Dana Spiotta, Author of Innocents and Others, on Film, Clarity & What We Find Beautiful
If you enjoy reading Electric Literature, join our mailing list! We’ll send you the best of EL each week, and you’ll be the first to know about upcoming submissions periods and virtual events.
The seductive promises of the telephone, the possibilities of films imagined, but not yet made, the way a rough demo of a song extends the relationship between musician and fan from fling to full-blown love affair — these are just some of the obsessions that preoccupy Dana Spiotta’s characters, firmly situating her novels in art and the everyday. Innocents and Others, Spiotta’s recently published fourth novel, is about the possibilities of narrative, and the impossibility of controlling the reception of any narrative, whether they are the stories you tell about yourself or others. Spiotta and I conducted this interview through e-mail over the course of a few weeks.
Kavanagh: The first section of Innocents and Others is an essay by one of your protagonists, Meadow Mori, titled “How I Began,” published in a journal Women and Film. With this I was forced to recognize several things. One, a journal titled Men and Film would sound absurdly general, but the fact that there are still so few women directors necessitates a niche journal. Two, the world depicted in the essay is several decades earlier than the world in which the essay is published, the contrast of which is highlighted by the mention of unpublished love letters (written by hand) and the Internet comments you included at the conclusion of Meadow’s essay. Three, the Internet comments planted doubts about Meadow Mori’s reliability as a narrator, even of her own life, which shifted how I read the book — and made clear that unreliability of narrative and its unintended outcomes are central themes of the book itself. So, why begin here? We might guess why Meadow Mori begins here, but why Dana Spiotta?
Spiotta: Writing the novel’s opening was pretty intuitive. I had this voice in my head that came alive as I wrote. I discovered that Meadow was looking back on her beginning for a reason. And that was interesting to me. As for her imaginary affair with Orson Welles — he came into my head along with her. Which made sense because he was a magician, a self-storyteller, and a hugely iconic American filmmaker. If you are going to have an imaginary affair, why not pick the biggest person in every sense of the word? So magic tricks and seduction and passion were all there right from the first sentence.
Kavanagh: Carrie thinks at one point, “…no camera or lens she had ever used was very good at capturing the simultaneous long and short view. Nothing like her eyes.” She’s frustrated with the limitations of her specific artistic medium, film. By writing about music, and film, are you expressing frustration with your chosen medium, prose? Either way, why are you so drawn to other art forms in your writing? What are the limitations of prose?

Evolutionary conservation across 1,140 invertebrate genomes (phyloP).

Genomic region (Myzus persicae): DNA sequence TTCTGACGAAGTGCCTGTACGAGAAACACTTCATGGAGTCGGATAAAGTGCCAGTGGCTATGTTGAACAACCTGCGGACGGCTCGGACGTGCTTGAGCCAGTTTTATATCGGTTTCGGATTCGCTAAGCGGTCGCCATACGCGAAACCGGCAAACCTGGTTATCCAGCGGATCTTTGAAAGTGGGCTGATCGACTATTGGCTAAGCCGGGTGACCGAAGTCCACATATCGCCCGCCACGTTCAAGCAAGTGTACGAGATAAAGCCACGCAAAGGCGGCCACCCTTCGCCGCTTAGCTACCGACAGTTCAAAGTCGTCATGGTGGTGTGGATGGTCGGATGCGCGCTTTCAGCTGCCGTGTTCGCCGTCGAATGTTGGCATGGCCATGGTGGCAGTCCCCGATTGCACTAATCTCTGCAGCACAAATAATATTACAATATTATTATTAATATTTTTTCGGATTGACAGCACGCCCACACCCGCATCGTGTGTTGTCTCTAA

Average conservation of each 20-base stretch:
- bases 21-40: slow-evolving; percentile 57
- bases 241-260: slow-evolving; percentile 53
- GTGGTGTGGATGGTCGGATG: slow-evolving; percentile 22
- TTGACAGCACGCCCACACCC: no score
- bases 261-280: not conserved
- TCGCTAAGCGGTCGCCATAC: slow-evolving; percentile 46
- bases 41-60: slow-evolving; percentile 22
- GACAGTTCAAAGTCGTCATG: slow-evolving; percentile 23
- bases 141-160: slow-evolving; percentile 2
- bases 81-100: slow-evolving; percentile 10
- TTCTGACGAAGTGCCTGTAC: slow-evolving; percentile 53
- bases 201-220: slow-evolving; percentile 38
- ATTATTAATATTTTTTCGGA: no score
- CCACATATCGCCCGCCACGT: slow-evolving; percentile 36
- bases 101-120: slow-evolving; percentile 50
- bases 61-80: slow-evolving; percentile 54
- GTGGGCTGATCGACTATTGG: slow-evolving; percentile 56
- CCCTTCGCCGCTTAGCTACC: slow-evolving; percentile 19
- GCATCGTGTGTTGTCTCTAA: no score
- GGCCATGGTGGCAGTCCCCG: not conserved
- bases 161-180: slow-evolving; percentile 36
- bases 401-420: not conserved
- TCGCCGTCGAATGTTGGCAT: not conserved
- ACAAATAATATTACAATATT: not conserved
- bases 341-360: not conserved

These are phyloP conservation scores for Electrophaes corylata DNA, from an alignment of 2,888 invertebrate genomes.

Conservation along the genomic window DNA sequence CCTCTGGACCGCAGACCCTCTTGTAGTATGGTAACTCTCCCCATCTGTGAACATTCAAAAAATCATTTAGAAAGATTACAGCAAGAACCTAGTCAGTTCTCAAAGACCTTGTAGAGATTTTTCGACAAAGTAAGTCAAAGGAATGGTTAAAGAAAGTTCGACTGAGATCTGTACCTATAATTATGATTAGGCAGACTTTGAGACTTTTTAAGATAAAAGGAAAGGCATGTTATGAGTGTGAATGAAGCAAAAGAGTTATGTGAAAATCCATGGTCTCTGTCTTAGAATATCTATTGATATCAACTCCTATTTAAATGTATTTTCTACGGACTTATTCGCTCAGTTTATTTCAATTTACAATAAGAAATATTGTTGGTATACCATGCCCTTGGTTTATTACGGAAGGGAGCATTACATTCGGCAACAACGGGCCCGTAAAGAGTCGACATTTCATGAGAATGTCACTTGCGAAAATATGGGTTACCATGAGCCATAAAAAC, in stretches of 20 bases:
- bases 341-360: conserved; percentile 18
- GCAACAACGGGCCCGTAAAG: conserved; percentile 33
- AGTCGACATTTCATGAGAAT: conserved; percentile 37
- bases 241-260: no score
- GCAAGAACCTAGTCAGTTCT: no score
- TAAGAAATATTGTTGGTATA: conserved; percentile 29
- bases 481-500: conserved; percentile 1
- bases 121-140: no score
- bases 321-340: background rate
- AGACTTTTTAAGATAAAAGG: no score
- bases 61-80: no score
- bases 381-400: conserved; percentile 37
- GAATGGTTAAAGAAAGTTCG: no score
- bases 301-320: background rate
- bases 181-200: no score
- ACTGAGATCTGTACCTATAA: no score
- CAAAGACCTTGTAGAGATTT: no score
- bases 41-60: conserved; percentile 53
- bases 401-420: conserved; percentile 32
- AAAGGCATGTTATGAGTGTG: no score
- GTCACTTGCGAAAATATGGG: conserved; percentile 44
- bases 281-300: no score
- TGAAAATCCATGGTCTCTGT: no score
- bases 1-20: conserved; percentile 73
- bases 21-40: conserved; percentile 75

I love recursive syntax. Repetition of words separated by many pages. I love space breaks, prefaces, codas, lists and set pieces.
Spiotta: On the contrary, I love the sentence and love the novel as a form. There are so many possibilities for creating meaning and resonance. I love paragraphs and chapter headings. I love written dialogue. I love recursive syntax. Repetition of words separated by many pages. I love space breaks, prefaces, codas, lists and set pieces. I love how you can construct a whole world, a real three dimensional shape, out of only language on the page. The limitations of prose are the constraints that make it exciting to me.
Kavanagh: In your last two novels you wrote about a musician and filmmakers. As I read both books I wondered — is their art good? Is the art meant to be good? Does is matter?
Spiotta: In the world of each of the books, that is certainly one of the questions raised. But each book is different. In Stone Arabia, we only see Nik from his sister’s very subjective point of view, but she thinks he’s good. He is devoted, so the work is at least interesting. In Innocents and Others, both filmmakers receive acclaim in the world of the novel. But the book doesn’t dwell on the acclaim too much. It is more interested in the making of the films. What is good does matter, but it isn’t conclusive, the reader has to decide for herself, just as the characters do. At one point Meadow thinks Carrie’s film is not good, but she also concedes that her view is not quite fair. She admits to herself that on a different day or maybe at a different time in her life she might have found the film to be a perfect, playful comedy. The novel tries to ask some questions about what we find beautiful and why.
Kavanagh: There are two strands in Innocents and Others — the story of two filmmakers, Meadow and Carrie, and a woman named Jelly. Which strand came to you first, and how or why did you decide they needed to be braided together?
Spiotta: They came together, right from the start. And I wrote them in the order you read them in the book, so they were always very integrated for me. Writing in this way means that there are a lot of organic connections between the strands long before their narratives meet. I would say that there is a third “Carrie” strand too. We get a number of chapters from her point of view.
Kavanagh: Meadow’s personal essay is an example of the ways in which your characters self-mythologize or read the myths of musicians and other artists for clues beyond what the actual art provides. I’m also thinking of Nik Kranis in Stone Arabia (a musician with a tiny cult following who self-mythologizes because if he doesn’t write his own myth, who will?) and Jason in Eat the Document, who obsesses over The Beach Boys, and the unreleased Bob Dylan film, “Eat the Document.” What do artist’s myths tell us about artists?
Spiotta: Interesting question. You get Nik exactly — he creates a counter-identity through his self-myth making. And you could argue his persona is his art form. Meadow is certainly creating an origin story for herself, and I think it tells us something about what older Meadow sees as her own loss of innocence. Her love for films and filmmaking, at the beginning, was urgent and whole hearted — a love story. As a writer, I am drawn to passion. Extremes.
Kavanagh: As I did research for this interview I read an interview you did with Liza Johnson, who made the film, “Good Sister/ Bad Sister,” about political fugitive Katherine Ann Power (which your Eat the Document protagonist is loosely based on), her psychotherapist, and the psychotherapist’s daughter, Courtney Love. I decided I needed to watch that film to do this interview (others might call this impulse procrastination) but I couldn’t find it online, and the closest library copy was more than 100 miles from my home. I had to give up on watching the film, but it made me wonder what role research has in your writing. How much research do you do?